The Return of the Road Trip

Parc du bic, near Rimouski, QC, Canada

I have travelled around the world – Ethiopia, China, Italy, Mexico and many other places. In all of these countries, I visited amazing cultural and geological sites and had fantastic experiences. Coming from Canada where there is limited cultural sites compared to ancient civilizations, it is very common to travel overseas. With COVID heavily restricting travel we decided to do a road trip near home.

Even though we decided to stay near home, we initially thought of visiting the maritime provinces of Canada – Nova Scotia, New Brunswick and PEI. Unfortunately (or fortunately) the borders to these provinces were closed or restricted, leading us to stay within our home province of Quebec. With our ten month old son, we charted a two week road-trip that would mix hotels, camping and rustic camps in 4 provincial parks.

Leaving from Montreal, we headed to the Eastern Townships and continued along the way to Mont-Megantic national park, camping two nights on the mountain. It was a beautiful park with lush forests, fresh rivers and clear skies. The mountain has an observatory at the top and the entire region dims their lights at night so people can clearly observe the cosmic universe. We had to hike three kilometres up the mountain to get to our shelter, with baby, gear and water in tow. Through the sweat and effort we started to loosen the mental shackles of our urban living. After two nights on the mountain we descended and went to visit a friend who had a hunting lodge nearby.

A key part of our trip was not only to visit amazing sites, but also to visit people along the way. Friends, Friends of Friends and professional contacts were spread out along our trip, allowing us to learn more about the local communities and change up the limited conversations we could have with our ten month old! People are as fascinating as any national park and the diversity of people and sites helped make this trip amazing.

We then headed through the region of Beauce and stayed one night in Kamouraska, on the banks of the St. Laurent river. A cute village with delicious fish and lovely cafés, it was a perfect spot to recover after our brief stint of mountain camping.

From Kamouraska, we headed down the St. Laurent to Rimouski where we visited the Parc du Bic and the Jardin de Métis. Both sites were amazing. The Parc du Bic is a peninsula and island in the St. Laurent with stunning views and shorelines, it is truly worth a visit. The Jard de Métis is a large English Garden that was started by the President of CP Rail, but is now run by the government. In Rimouski, we had some delicious microbrews and food and visited the parents of a good friend of ours. After two nights, we continued our journey along the river to the Parc de la Gaspésie.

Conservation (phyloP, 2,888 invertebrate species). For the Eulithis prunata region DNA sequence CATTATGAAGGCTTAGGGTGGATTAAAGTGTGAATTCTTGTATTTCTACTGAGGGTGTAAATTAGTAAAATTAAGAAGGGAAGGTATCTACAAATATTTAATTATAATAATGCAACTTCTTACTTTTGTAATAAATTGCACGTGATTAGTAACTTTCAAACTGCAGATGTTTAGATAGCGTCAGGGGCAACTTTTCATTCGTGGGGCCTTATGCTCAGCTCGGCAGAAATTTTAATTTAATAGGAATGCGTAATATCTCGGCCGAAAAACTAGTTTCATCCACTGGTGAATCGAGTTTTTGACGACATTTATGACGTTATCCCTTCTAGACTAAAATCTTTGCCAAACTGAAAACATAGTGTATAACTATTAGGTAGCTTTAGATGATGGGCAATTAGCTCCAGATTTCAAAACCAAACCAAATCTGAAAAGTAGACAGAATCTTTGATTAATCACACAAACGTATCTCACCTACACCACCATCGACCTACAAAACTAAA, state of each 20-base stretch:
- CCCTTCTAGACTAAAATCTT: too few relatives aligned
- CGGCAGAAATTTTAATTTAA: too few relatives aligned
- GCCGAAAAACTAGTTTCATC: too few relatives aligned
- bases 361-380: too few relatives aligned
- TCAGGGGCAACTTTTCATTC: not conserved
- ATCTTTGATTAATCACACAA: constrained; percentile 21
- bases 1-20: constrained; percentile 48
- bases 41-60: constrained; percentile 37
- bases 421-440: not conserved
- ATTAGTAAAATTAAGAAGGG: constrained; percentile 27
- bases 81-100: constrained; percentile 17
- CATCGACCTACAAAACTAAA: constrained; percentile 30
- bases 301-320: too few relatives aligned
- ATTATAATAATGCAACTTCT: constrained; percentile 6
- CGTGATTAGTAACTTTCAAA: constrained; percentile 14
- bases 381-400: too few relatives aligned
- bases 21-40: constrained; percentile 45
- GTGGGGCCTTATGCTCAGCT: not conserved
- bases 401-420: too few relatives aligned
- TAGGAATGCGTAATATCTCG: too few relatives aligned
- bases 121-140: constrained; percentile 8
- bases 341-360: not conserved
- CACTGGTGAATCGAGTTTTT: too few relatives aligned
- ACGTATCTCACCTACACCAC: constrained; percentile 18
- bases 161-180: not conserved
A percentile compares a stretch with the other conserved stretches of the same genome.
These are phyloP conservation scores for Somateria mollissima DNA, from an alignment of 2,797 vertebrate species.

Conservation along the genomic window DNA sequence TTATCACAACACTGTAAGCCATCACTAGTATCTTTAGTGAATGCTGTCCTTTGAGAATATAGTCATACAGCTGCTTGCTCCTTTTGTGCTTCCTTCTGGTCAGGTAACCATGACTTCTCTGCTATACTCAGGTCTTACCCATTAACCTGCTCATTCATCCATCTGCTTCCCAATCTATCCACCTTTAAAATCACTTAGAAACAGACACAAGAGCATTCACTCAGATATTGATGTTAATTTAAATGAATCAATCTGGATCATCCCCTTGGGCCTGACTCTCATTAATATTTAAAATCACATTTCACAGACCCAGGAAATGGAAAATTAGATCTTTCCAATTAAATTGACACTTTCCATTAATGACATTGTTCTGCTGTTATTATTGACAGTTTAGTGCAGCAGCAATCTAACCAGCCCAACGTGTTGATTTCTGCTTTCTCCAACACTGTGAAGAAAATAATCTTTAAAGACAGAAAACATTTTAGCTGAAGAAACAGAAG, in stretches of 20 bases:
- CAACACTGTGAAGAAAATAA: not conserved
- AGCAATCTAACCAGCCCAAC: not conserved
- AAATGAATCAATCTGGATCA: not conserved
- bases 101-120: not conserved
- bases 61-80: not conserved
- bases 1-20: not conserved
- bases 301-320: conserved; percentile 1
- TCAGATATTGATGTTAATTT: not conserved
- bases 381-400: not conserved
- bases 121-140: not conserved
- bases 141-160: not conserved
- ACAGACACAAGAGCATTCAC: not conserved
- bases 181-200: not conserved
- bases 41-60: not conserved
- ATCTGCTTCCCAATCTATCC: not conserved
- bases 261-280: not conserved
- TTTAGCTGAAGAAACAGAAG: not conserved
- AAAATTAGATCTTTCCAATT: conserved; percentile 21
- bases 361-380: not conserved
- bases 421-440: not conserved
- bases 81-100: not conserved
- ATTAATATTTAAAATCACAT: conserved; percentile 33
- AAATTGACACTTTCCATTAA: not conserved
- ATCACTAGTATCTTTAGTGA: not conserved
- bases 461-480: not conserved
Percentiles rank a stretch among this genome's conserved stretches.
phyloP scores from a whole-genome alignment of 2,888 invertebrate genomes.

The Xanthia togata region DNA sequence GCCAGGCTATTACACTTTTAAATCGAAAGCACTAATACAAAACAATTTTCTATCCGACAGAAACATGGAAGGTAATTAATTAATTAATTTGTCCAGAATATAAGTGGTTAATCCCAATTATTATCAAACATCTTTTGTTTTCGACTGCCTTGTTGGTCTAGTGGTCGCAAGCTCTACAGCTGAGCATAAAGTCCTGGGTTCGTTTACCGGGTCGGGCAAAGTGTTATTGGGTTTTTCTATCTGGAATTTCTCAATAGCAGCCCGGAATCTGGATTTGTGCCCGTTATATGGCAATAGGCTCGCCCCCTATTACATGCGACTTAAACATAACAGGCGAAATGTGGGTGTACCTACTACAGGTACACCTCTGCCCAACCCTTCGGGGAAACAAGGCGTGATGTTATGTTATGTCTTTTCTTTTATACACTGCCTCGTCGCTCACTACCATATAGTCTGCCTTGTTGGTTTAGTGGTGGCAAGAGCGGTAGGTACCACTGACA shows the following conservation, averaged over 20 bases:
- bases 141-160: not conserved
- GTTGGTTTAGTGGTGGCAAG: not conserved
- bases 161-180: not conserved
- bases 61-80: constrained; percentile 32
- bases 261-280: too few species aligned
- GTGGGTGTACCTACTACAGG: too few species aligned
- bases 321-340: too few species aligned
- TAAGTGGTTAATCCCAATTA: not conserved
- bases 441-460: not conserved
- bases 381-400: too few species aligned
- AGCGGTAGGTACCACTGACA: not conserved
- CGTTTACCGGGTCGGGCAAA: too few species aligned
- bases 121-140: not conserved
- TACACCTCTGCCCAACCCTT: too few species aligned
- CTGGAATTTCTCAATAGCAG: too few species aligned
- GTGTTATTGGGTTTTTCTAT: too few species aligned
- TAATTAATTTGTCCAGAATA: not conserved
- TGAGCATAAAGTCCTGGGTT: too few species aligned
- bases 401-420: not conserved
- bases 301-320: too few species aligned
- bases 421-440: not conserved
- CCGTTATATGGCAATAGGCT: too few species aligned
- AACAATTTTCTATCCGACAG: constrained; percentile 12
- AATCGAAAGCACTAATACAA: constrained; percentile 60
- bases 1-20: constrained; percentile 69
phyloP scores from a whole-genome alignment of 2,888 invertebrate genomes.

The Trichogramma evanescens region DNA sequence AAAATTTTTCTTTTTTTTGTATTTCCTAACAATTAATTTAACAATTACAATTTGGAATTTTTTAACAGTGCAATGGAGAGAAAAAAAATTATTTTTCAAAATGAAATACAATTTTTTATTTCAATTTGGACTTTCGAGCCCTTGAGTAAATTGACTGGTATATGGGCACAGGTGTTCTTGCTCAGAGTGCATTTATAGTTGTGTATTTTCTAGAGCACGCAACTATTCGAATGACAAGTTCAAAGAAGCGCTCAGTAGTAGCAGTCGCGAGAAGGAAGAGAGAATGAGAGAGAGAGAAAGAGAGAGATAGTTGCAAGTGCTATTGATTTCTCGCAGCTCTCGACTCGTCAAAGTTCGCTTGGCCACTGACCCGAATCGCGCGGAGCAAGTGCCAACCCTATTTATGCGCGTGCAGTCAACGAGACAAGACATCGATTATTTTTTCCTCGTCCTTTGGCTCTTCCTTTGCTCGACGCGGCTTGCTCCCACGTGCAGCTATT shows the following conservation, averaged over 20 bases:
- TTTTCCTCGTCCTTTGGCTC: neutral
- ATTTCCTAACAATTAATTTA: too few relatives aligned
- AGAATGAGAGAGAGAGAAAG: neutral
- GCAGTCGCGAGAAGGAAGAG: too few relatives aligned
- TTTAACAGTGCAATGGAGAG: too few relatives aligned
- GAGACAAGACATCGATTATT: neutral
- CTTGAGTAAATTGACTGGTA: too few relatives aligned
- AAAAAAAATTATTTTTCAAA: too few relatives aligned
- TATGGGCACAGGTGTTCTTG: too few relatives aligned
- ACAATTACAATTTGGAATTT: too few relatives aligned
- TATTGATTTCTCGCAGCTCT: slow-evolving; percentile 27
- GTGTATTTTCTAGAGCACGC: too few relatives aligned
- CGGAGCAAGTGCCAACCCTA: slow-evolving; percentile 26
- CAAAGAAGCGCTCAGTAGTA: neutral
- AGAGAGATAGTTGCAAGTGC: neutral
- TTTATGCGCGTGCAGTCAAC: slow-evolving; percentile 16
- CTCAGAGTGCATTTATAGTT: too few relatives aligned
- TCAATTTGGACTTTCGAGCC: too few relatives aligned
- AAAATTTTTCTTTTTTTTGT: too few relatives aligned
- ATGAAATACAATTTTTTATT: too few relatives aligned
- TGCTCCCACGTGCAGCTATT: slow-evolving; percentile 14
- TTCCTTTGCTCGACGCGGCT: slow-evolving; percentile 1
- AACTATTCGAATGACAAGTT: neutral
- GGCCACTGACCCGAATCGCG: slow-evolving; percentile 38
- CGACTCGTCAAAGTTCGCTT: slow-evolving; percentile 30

Parc de la Gaspésie, Québec

The Parc de la Gaspésie is near the end of the Appalachian trail that starts in Virginia and contains thousands of kilometres of hiking. I had been to this park twice during the winter to do back-country skiing, but it was my first summer visit. Despite modest peaks of 1000-1200 m, a good portion of the hiking is done above the tree line and you have amazing vistas of dozens of untouched mountains that continue into the sunset. If there is one thing you can say about Québec, it’s that we have a lot of space! This park is famous for its moose, of which we saw one and for its wild side. With a ten month old we had limited hiking times, but we still got to see some amazing views. After three days in the park, we headed down and back to the seaside town of Matane.

From Matane took a ferry (that went way over budget) to the North Shore of the river. Landing at Baie-Comeau, we drove half an hour to Pointe-aux-Outardes Nature Park, a beautiful peninsula that has long sandy beaches and rich wetlands full of birds. The Park is managed as a non-profit organization and has great paths and explanations as well as a variety of camping options. We camped out on the beach for two nights where made fires and swam in the St. Laurent. It was a truly magical place and I highly recommend a visit if you are in that neighbourhood. From there, we drove back up the river to Tadoussac, famous for its whale watching.

Dunes at Tadoussac, Québec

In Tadoussac, we hiked down the sandy dunes to swim in the rather frigid, but crystal clear water of the St. Laurent and the mouth of the Saguenay river. Tadoussac is a cute village with another amazing microbrewery. There seems to be a great brewery in each town we visit – what a coincidence! From there we took the short ferry to St. Siméon.

Near St. Siméon we visited a friend who had a lovely farmhouse and ate lots of her cookies while observing an amazing view of the Charlevoix region. We continued though Malbaie, to the national parc at the Hautes Gorges de la Malbaie and then into Baie St. Paul. We were fortunate to follow a porcupine through a garden and then bumped into old friends of ours. We had drinks together and I discovered that you can make eaude-vie from leftover milk! Who knew? Charlevoix is already known as beautiful place, so I do not think I need to further promote it!

From Baie St. Paul, we went through Quebec city to see the exhibit on Frida Kahlo and Diego Rivera, and then drove home.

If there is one thing that came from this road trip, it is the realization that you do not travel the world to see amazing things and eat delicious food. With Google and online reservation systems it has never been easier to travel. We booked things as we went and changed our plans based on the weather. At least in Québec and I would say Canada, there are truly stupendous things to see. All you need to do is get in your car and drive!

Published on July 12, 2020